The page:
On July 4th, 1836, the few families then living in the area gathered at the Grove for a picnic and celebration. A "Liberty Pole" was erected and speeches were made and it was proposed to name the settlement "Independence Grove" in honor of the day, there being no point in continuing to call it "Vardin's Grove." Thus our Cook Park was the scene of our town's nativity and first public gathering.

In the fall of the same year a log school house was erected on the northern edge of The Grove, right where West Cook Avenue is now. This was the first school house to be built in what is now, Lake County. On April 16, 1837, a Post Office was established here under the name of Libertyville, since there was another Independence Grove in the state, and Henry B. Steele was made Postmaster. The Post Office was in his home, the cabin in the Grove.

In June, 1837, that part of Cook County lying north of Wheeling was set off as McHenry County and Henry B. Steele was elected as the first sheriff. In 1839, McHenry County was divided, near the Fox River, to set off Lake County and Henry B. Steele was elected sheriff of this. In May of 1839, the appointed Commissioners met at Henry B. Steele’s cabin to select a county seat for the new county and they decided on Libertyville, but they named it " Burlington." The fourth name for our town in three years and thus our Grove was the birthplace of the new county seat.

Dr. Jesse H. Foster came here to settle in 1837, the first resident physician to practice in what became Lake County. He preempted and bought a quarter section of land (160 acres) just south of the present Maple Avenue and he also bought the Grove and a strip of land west of it running back almost to the lake.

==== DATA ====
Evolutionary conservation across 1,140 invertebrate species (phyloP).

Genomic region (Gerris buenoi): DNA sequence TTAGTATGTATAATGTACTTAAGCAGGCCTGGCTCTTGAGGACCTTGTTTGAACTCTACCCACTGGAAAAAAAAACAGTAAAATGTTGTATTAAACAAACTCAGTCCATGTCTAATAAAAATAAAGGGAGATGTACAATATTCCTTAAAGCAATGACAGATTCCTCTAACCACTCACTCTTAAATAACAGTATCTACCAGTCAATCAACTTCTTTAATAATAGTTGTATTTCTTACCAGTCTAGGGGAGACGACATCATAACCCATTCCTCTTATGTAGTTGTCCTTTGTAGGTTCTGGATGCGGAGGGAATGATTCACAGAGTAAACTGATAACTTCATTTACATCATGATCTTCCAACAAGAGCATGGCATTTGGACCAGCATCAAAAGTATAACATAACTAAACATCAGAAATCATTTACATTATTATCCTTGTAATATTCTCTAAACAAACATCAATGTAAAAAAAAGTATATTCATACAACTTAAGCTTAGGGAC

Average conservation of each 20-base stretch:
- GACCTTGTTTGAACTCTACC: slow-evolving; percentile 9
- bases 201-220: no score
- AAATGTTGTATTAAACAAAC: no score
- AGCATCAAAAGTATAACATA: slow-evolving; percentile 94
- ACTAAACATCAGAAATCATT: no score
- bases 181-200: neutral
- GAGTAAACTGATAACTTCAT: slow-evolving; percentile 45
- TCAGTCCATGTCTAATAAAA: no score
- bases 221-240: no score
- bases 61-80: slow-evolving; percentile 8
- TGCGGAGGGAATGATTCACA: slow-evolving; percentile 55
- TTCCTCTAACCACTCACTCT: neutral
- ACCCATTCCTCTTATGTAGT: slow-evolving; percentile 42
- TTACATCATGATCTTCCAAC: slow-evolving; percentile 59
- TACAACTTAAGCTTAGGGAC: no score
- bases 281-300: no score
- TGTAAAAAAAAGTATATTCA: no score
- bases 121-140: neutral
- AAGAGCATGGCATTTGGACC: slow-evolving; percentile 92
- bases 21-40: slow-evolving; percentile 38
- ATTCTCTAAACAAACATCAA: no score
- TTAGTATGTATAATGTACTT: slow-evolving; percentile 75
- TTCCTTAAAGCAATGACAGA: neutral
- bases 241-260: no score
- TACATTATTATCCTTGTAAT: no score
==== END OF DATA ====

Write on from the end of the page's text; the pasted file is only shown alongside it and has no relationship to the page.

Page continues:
After the county seat was moved to Little Fort in 1841, the Libertyville (or Burlington) courthouse was no longer used, tho there was a store on the first floor still operating and Henry B. Steele moved in with his family and Dr. Foster moved to the Grove. He had been appointed Post Master in 1841, so he now erected a frame house in the Grove a little west of the present Library building which he used for his residence, his Apothecary Shop and the Post Office, and our Grove was again the site of the Post Office for two years.

Ansel B. Cook came to Lake County from Haddam, Connecticut, in 1845. In 1849, he married Dr. Foster's daughter, Helen Maria, and, in 1870, purchased the Grove from his father-in-law.

During the years the schoolhouse stood on the edge of the property, the frontage along Milwaukee Avenue, for a considerable depth, was used as the school yard and was known as the "Common," a term familiar to the Yankee citizens who composed most of the population and it continued to be a meeting place and the site of important events. The Civil War brought many such, and it is probable that the old Liberty Pole was a focal point on many occasions. Company I, of the 15th Illinois Infantry (The Lake County Rifle Guards), was recruited there for one thing.

Cooklibrary1After Mr. Cook acquired the Grove, he laid out a part of the area as a formal garden. An old picture owned by the Historical Society shows it, in 1873, as a park of winding paths and flower beds. About 1878, Mr. Cook erected the big house which is now the Library and this he and his wife occupied, as a summer place at first, but in later years as a year-round residence. Much of the property to the west was subdivided and sold after Cook Avenue and Brainerd Avenue (named for Cook's mother's family), were opened up and the old school house razed.
Putty Ssh Download

 

Mr. Cook died in 1898 and his will directed that after the death of Mrs. Cook the property should go to the Village of Libertyville, for Library and Park purposes. Our town acquired title in 1920. The house was remodeled and became Cook Memorial Library. The library started some years earlier by the Alpha Club furnishing the nucleus of the book collection. The grounds were made into the beautiful park which we enjoy today. The outstanding feature of which is the Rose Garden planted and maintained by The Men's Garden Club. The park is still the scene of all our most important out-of-door events. Band Concerts and patriotic oratory still continue the traditions of the old Grove.

Cooklibrary8

 

 

 

 

 

 

 

 

(Typed from the original manuscript 8/6/1976 by Mavis Wike.)


Postcard images provided by the Libertyville-Mundelein Historical Society.